Futures rose slightly on Sunday, Sept. 10, as Hurricane Irma approached Naples, Fla., after the surprise exit this week of Federal Reserve vice chairman Stanley Fischer.
Dow Jones Industrial Average and S&P 500 futures both rose 0.3% Sunday evening, while Nasdaq futures were up 0.4%. The euro fell 0.15% against the dollar, to $1.2018, while the pound fell 0.1%, to $1.3187.
Hurricane Irma battered Florida on Sunday, with some analysts worrying about potential long-lasting market implications after the storm breaks.
While JPMorgan analysts noted Friday that "real GDP in Louisiana declined for a few years following Hurricane Katrina, but the national data were largely unaffected," Goldman Sachs economists expect Hurricane Irma and Texas' Hurricane Harvey to cause "a meaningful drag on key growth indicators," including a reduction of September jobs growth of 20,000 to 100,000, as well as an inflation boost.
Job and inflation numbers will play a key role as the Federal Reserve, which faces the impending departure of its No. 2.
On Tuesday, Fischer, who's been vice chair for three years, announced that he would depart the central bank. His boss, Fed chair Janet Yellen, plans to finish out her term in January 2018. President Trump has said he's deciding between reappointing her and replacing her with former Goldman Sachs Group Inc. (GS) president Gary Cohn, currently director of the National Economic Council. The Wall Street Journal, however, reported this week that Cohn is unlikely to get the nod after Cohn criticized the president's response to violence in Charlottesville, Va., in an interview with the Financial Times.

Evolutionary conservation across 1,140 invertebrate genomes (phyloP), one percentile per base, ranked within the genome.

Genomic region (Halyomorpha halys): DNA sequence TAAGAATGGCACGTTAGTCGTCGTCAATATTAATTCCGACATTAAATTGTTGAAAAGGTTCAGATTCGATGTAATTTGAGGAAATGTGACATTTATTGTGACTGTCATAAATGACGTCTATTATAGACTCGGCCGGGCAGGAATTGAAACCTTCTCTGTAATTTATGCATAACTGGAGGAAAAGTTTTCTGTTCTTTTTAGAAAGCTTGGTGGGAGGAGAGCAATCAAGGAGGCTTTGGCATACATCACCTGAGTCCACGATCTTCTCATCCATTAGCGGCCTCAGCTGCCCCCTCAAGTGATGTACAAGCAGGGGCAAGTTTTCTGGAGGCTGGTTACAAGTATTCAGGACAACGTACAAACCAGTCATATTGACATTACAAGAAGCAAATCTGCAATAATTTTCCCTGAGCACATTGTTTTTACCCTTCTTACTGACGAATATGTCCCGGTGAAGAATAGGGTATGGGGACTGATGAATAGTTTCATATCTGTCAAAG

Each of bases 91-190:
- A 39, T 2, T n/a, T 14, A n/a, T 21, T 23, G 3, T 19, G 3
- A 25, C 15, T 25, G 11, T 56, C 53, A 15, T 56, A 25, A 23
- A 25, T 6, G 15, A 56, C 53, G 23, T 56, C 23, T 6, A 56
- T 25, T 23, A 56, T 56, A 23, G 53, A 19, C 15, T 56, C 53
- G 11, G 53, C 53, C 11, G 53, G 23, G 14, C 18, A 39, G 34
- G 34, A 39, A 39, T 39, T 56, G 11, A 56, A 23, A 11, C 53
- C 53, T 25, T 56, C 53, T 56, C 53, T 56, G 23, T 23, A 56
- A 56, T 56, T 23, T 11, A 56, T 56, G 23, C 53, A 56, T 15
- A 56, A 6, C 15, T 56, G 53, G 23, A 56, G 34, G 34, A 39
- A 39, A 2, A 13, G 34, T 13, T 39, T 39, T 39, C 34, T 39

Fischer's resignation "presumably lowers the odds of Chair Janet Yellen being nominated for a second term when her current one expires early next year," Capital Economics chief U.S. economist Paul Ashworth wrote Wednesday. "Yellen and Fischer are viewed as being close and appear to share very similar views on both the monetary policy outlook and regulatory issues. If Trump doesn't pick Yellen, we doubt he will go for an orthodox Republican figure who would raise interest rates more aggressively."
Fischer's closeness to Yellen and the pair's "staunch" defense of post-crisis regulation potentially make Yellen's reappointment unlikely, as the president is "keen to roll back much of the regulation." Coupled with the nomination of former Carlyle Group LP (CG) partner Randal Quarles to serve as Vice Chairman for Bank Supervision at the Federal Reserve Board of Governors, Fischer's departure could augur "a shift toward a Federal Board of Governors that is more amenable to deregulation," Ashworth added. Additionally, JPMorgan Chief U.S. Economist Michael Feroli posited that Fischer's "absence may lower slightly the odds of a December hike."
The Federal Open Market Committee meets next week, beginning Tuesday, Sept. 19, with Yellen announcing plans and updated forecasts the next day.
Stick with TheStreet for updated storm coverage as Hurricane Irma moves the market:
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